Field survey is not the most exciting thing to do in archaeology. It’s often hot or muddy or exhausting or all of the above. Sometimes you walk for eight hours and find absolutely nothing. Sometimes you find really cool things.
Today, we took a break from our excavation of a large lithic site to check out a field.
Fieldwalking in archaeology is pretty much exactly how it sounds. You get assigned a field, you drive over to it and walk a lot. The field has usually been ploughed a few weeks before and we wait for a few good rains to settle the dust. Canada does not have a significant period of architectural development, so the vast majority of our archaeology can be found less a metre below the surface. Ploughing brings artifacts up to the surface and rain washes away excess dirt, leaving them ready for us to find.
We do it systematically. Standing five metres apart from each other, we walk in straight lines in a grid pattern, staring at the ground in front of us. Most of us have been doing this for so many years that artifacts seem to leap up from the ground and we spot them as easily as if they were glowing pink. When we find something culturally modified (a flake, an arrowhead, etc), we put a bright orange flag next to it.
When we find something, we reduce our survey to a smaller scale. Instead of being five metres apart, we stand shoulder to shoulder and walk more slowly, doing an intensive survey of the area for roughly 15m square. If we find more artifacts, we flag them as well and expand our area until we have a significant buffer zone of no artifacts. If we find enough artifacts and place enough flags, it is declared a site. And thus, most of the archaeological sites in Canada are found.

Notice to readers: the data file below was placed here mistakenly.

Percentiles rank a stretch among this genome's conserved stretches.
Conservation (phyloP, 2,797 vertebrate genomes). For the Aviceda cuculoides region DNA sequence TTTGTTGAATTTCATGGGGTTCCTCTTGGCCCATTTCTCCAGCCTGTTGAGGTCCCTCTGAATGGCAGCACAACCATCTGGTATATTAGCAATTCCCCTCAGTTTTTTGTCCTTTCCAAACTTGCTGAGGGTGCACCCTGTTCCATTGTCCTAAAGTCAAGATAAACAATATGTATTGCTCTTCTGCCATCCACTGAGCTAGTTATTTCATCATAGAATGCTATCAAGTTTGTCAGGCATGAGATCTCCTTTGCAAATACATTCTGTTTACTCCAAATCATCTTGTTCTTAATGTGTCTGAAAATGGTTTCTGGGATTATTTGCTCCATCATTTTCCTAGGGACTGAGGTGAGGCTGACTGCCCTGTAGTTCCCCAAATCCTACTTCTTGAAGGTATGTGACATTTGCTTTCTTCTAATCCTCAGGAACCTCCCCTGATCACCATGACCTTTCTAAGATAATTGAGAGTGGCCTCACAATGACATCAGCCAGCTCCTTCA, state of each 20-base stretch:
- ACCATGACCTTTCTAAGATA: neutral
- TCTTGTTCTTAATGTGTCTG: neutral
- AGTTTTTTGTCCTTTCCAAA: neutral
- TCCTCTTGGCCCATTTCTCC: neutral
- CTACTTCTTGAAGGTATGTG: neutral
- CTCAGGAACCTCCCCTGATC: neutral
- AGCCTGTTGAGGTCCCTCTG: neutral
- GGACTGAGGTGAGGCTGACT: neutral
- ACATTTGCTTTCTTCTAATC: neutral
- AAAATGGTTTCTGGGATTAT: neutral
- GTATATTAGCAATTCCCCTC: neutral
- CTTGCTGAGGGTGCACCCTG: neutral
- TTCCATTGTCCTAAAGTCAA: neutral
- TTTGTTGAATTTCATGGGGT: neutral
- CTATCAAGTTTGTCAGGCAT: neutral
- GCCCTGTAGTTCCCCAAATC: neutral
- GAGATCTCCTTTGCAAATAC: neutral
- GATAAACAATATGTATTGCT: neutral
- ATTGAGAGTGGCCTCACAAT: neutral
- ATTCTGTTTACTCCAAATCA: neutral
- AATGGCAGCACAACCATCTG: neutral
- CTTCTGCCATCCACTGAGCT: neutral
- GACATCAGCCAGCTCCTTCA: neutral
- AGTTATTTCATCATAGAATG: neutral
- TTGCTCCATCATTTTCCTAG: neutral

We did well today. Our site was a field within a sod farm. The sod had been harvested a while back and the land had been ploughed for us. We had a few decent rain storms over the past few days, so the weathering was decent. We started out and almost immediately found a few flakes. Intensive survey didn’t reveal much else, so they were declared to be “IF’s” (Isolated Finds) and we moved on.
It was pouring when we got up in the morning but by the time we actually started working, it was nice outside. We’ve been having a really hot and dry summer so far, so the cool breeze and overcast sky was appreciated. And since it was a sod farm, the land was mercifully flat. Sometimes, we have to survey giant hills with badly ploughed fields, where each step is both exhausting and dangerous, not knowing where your feet will land. This was a walk in the park in comparison.
Around 11am, we found our first arrowhead. Not the prettiest specimen ever made, but hey, it made us happy. Looking around the point revealed tons of other lithics and we declared our first site. Half an hour later, we found a decent biface and some more flakes, leading to our second site.
After lunch, we finished walking the property with time to spare. We finish up the intensive survey and start cataloguing our finds. Each IF is noted on a map. Each “diagnostic” (an artifact, usually a tool, that can be used for dating methods) is automatically recorded as a site, regardless of whether we find much much else around it. Anything with seven or more finds on the surface is also declared a site. We record what we find, where we found it and we get a GPS reading of the location on the property. When the time comes for us to return to dig it all up, we’ll look over it again and map out the exact location of all the finds before we start digging.
After the day’s work, we come out with two sites that will require further excavation, two tools and tons of isolated finds. And, best of all, we finish an hour early on the Friday of a long weekend and we head home happy.